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British Tower Pattern 1856 .577 Cavalry Carbine

Availability: In stock

$3,450.00

Quick Overview

This original British Tower Pattern 1856 Cavalry Carbine is in very good condition. The exposed metalwork has a smooth plum brown patina finish. The markings are clear, including the British military proofs on the upper left quadrant of the breech. The bore is in very good condition. The stock is very good condition. It has never been refinished and retains sharp lines and edges where it should.

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Details

During the early part of the 1850s, the British cavalry was armed with a variety of outdated arms. The most widely issued were the Pattern 1844 Yeomanry Carbine, a .66 calibre smoothbore percussion weapon, and the .66 smoothbore Pattern 1847 Padget Percussion Carbine, many of which were either converted from flint or made up from old flintlock parts. Several regiments serving in India, South Africa and Ireland used double-barreled carbines of various patterns that saw issue only to those regiments.

While it was clear that some form of breech loading rifled carbine was going to be the best choice to arm the cavalry, the problem was to decide which one. In 1855, a number of American made Sharps Model 1855 carbines were ordered for the British cavalry. These were delivered between May of 1856 and April of 1858, with a total of 6,000 seeing British service. All were issued to cavalry regiments serving in India. In 1855, another American design was ordered as well, the Greene Patent Carbine. Over the next 18 months or so, some 2,000 of these carbines were delivered to the British military as well, but these arms saw use only in trials. Domestic designs were also considered, including the Calisher & Terry breechloading carbine, and eventually the Westley Richards 'Monkey Tail' design. None of these arms had proved suitable. In almost all cases the primary issue was with the ammunition. The problem being that cartridges that were sturdy enough to withstand the rigors of field service tended to be too tough for the carbines to use and detonate effectively.

As a result of these issues the Pattern 1856 Cavalry Carbine was adopted, based upon the carbine then in service with the East India Company at the time and known in service as the East India Service Pattern. The gun was a compact, muzzle loading percussion firearm with a 21” barrel with the service standard .577” bore. The carbine closely resembled the Pattern 1853 Rifle Musket that it had been patterned after, with a blued barrel and barrel bands, color case hardened lock and brass furniture. The ramrod was of the captive design, mounted to stud under the barrel, near the muzzle, with a pair of swiveling arms. The rear sight was of the same pattern used on the Pattern 1853 Artillery Carbine and consisted of a fixed 100-yard leaf and two additional folding leaves for 200 and 300 yards, respectively. The sight had been developed by Thomas Turner as part of the design of the Pattern 1853 rifle musket and had originally been intended for use in conjunction with an adjustable long ladder sight marked to 1,000 yards. This pattern of sight was never officially adopted for general issue with the Pattern 1853, but the 3-leaf portion used for 100, 200 and 300 yards did see use on the carbines until a new sight was adopted for cavalry and artillery carbines in 1861. The carbine was 37” in overall length, and included an iron sling bar opposite the lock, secured to the stock with iron side nail cups that also secured the lock mounting screws. Although the majority of the Pattern 1853 family of arms utilized progressive depth rifling, the majority of Pattern 1856 carbine production did not, although the standard 1:78” rate of twist was retained in the carbine bores. In the end, the British military settled upon an essentially obsolete design and would keep it in use for a decade, until it was finally replaced by the Snider carbine.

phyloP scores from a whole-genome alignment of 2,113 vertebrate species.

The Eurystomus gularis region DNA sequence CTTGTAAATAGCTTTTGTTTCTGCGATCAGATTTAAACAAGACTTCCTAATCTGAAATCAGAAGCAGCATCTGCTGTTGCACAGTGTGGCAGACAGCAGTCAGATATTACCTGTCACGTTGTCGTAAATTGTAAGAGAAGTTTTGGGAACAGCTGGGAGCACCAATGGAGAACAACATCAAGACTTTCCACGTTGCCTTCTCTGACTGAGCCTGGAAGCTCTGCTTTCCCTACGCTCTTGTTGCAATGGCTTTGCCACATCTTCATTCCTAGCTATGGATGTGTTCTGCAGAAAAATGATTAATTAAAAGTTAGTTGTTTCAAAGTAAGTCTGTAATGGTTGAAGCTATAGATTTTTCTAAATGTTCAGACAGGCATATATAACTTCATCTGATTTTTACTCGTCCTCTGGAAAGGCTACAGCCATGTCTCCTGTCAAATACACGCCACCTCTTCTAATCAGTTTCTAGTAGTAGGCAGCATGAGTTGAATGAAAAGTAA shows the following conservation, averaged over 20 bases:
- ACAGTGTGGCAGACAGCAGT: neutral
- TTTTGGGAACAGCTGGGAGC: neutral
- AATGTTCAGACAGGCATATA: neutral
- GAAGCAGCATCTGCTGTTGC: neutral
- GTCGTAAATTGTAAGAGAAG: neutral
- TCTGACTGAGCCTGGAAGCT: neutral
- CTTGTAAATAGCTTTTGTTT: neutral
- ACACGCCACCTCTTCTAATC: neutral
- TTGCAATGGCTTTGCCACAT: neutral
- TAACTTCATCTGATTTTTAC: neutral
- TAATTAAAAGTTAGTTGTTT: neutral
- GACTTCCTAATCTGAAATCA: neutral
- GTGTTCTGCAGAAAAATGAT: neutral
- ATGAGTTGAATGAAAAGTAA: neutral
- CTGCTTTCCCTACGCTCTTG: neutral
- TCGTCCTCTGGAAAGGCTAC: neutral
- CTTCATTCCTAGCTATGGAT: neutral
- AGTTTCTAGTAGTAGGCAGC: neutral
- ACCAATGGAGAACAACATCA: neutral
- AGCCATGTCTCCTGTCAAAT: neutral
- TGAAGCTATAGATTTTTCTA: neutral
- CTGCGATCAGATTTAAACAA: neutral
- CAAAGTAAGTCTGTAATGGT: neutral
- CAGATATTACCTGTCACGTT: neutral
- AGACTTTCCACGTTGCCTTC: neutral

This cavalry carbine is in very good condition. The exposed metalwork has a smooth plum brown patina finish, with some light pitting in the breech area, behind the rear sight, as well as scattered along the barrel. Under the woodwork, and beneath the barrel bands, the metal retains its original deep blue. The markings are clear, including the British military proofs on the upper left quadrant of the breech. The bore is in very good condition. It is partly bright with scattered patches of darkened light pitting and retains sharp rifling. The lock of the gun has a plum-brown patina with traces of original case coloured mottling. The lock is mechanically excellent and functions perfectly on all positions. The original cone is broken, with the vent portion missing and only the cone seat remaining in place. This defect is only visible with the hammer cocked. The original sling bar and ring are present on the flat of the carbine, opposite the lock. The ring shows some wear, as to be expected. The swivel ramrod works smoothly. The stock is very good condition. It has never been refinished and retains sharp lines and edges where it should. The stock does have a number of dings, dents and minor blemishes. There are some slivers of wood missing from the ramrod channel. This is not uncommon for any carbine that saw use. The stock is full length and solid with no breaks or repairs noted.